What is the cause of attachment? Sentient beings do not understand the impermanence of the worldly phenomena and have mistaken them for being truly existing; they become attached to the phenomena which are actually transient in nature. When you understand that they do not truly exist, you will then let go of your attachment to them. When you understand that they do not truly exist, you will not want to pursue it blindly anymore. However, even when you know the theory, as long as you have not internalized the values, you will still feel inclined to grasp at those things; you will still think that you could get something out of it. One tends to cling on to physical or emotional feelings: “He treats me so well!” These are transient, temporal joy, followed swiftly by a painful experience when the situation changes.

Grand Master cited an example in his latest book entitled “Spiritual Travel in the Land of No Worries”, where Grand Master met a celestial official and asked, “Who will become the next president?” The answer was “so-and-so”. One week later, he met the same celestial official but this time, the official told Grand Master that the candidate has been replaced, because the original candidate took bribes three times. Look! That candidate just took the money from others and that cost him his presidency. This is impermanence. It was pre-arranged just last week that he would become the next president and now it became someone else, simply because he took what he did not deserve.

He gave yet another example. There was a very diligent student who did many good deeds including social services etc, but his five kids ended up being either critically ill, dead or rebellious. Grand Master could not help him. Grand Master said, “This is impermanence!” Actually, this student, in his past life, went into a partnership with five other business partners. But he killed them all and took their money. These five partners took revenge by becoming his children in this life and causing him great miseries. Finally, his house and all his belongings were burnt to ashes, and he himself was tortured badly by his illness.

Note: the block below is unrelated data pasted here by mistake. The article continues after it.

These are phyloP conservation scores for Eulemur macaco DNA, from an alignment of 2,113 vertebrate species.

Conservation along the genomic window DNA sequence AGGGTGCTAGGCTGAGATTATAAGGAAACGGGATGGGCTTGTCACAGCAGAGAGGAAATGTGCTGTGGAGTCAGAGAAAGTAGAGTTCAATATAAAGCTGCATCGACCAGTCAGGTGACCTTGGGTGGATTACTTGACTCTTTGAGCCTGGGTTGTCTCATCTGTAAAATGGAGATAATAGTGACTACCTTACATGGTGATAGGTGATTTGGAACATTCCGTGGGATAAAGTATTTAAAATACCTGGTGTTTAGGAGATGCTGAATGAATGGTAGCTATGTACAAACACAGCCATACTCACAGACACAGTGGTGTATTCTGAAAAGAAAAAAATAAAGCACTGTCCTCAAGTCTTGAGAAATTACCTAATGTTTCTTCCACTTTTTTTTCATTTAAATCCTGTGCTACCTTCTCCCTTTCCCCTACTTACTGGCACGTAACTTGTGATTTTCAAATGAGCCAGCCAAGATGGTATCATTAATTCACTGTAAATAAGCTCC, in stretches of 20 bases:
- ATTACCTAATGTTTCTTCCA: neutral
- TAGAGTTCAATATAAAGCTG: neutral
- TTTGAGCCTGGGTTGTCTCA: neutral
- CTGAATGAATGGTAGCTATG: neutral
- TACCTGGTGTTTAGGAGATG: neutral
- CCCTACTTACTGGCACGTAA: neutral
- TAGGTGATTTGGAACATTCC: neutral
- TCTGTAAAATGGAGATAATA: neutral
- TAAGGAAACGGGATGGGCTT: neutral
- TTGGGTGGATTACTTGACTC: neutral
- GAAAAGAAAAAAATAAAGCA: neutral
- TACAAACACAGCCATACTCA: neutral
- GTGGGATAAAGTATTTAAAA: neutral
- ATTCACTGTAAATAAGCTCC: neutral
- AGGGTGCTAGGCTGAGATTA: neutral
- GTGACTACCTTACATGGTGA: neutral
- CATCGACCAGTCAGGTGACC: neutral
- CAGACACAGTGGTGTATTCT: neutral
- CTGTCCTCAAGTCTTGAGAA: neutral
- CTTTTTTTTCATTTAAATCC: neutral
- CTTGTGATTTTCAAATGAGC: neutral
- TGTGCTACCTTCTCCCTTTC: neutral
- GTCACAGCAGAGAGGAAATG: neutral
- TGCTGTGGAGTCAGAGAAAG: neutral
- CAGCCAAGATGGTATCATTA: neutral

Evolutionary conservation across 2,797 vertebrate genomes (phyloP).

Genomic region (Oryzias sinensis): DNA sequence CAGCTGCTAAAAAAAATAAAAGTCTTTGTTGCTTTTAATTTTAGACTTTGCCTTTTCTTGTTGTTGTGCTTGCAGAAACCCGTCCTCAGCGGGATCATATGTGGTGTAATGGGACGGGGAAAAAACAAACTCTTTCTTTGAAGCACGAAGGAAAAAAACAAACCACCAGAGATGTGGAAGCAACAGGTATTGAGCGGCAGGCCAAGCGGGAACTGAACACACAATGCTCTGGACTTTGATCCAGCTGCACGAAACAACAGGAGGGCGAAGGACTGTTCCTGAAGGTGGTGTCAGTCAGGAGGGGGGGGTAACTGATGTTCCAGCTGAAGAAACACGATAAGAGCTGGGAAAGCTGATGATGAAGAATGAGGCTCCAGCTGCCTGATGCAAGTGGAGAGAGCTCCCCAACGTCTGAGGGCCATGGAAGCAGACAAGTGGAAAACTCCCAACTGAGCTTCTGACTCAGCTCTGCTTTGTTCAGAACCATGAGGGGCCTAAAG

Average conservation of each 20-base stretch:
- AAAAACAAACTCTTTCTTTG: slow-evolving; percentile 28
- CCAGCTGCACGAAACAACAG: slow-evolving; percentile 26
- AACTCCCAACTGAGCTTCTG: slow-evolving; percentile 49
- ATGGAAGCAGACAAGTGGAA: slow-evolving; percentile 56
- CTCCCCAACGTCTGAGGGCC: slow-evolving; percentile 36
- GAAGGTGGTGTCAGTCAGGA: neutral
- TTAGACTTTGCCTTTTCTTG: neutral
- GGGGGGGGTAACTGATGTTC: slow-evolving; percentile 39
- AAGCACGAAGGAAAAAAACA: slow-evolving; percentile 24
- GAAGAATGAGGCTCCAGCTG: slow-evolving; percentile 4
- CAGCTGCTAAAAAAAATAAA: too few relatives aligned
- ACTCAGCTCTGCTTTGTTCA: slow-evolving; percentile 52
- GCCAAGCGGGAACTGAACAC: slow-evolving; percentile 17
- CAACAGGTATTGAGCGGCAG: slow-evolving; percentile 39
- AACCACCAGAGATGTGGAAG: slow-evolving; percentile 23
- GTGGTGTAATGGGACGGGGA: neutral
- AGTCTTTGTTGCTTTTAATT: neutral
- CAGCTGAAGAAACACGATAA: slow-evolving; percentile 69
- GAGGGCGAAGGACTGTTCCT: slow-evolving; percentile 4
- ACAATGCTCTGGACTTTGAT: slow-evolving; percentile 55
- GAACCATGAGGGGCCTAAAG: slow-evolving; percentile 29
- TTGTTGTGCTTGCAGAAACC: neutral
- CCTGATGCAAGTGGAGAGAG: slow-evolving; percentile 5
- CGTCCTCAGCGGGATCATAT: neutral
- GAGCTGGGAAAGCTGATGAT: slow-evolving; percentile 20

Grand Master hopes that this student will survive the tests. Look, how miserable he is! He practiced with diligence and did all the good deeds, and what did he end up getting? How could he end up like that? That is “impermanence”. Grand Master knew that he committed great sins in his past life. Although he practiced well and diligently in this life, he still ended up in such a sorry state. So, when you read Grand Master’s book, you will understand the meaning of “impermanence”.

Grand Master said that one must be very careful with one’s thoughts. Harboring a single negative thought can create a bad consequence. If you think about wanting to help others, benefiting others, making offerings, observing the disciplines, doing good deeds, you will end up creating good karma. This is the universal law of cause-and-effect. Even though one cannot see the future consequences, Grand Master already told us through his spiritual travel that this world is but a cyclic existence. When one practiced diligently and yet ended up going through some bad experiences in life, one should know that it is due to his past bad karma. The bad experiences are not caused by the good practices. If you do not understand this correctly, you will fail the tests when your bad karma matures and manifests in the form of bitter experiences in life, and you will be asking, “Why so? I only ask for love, children…”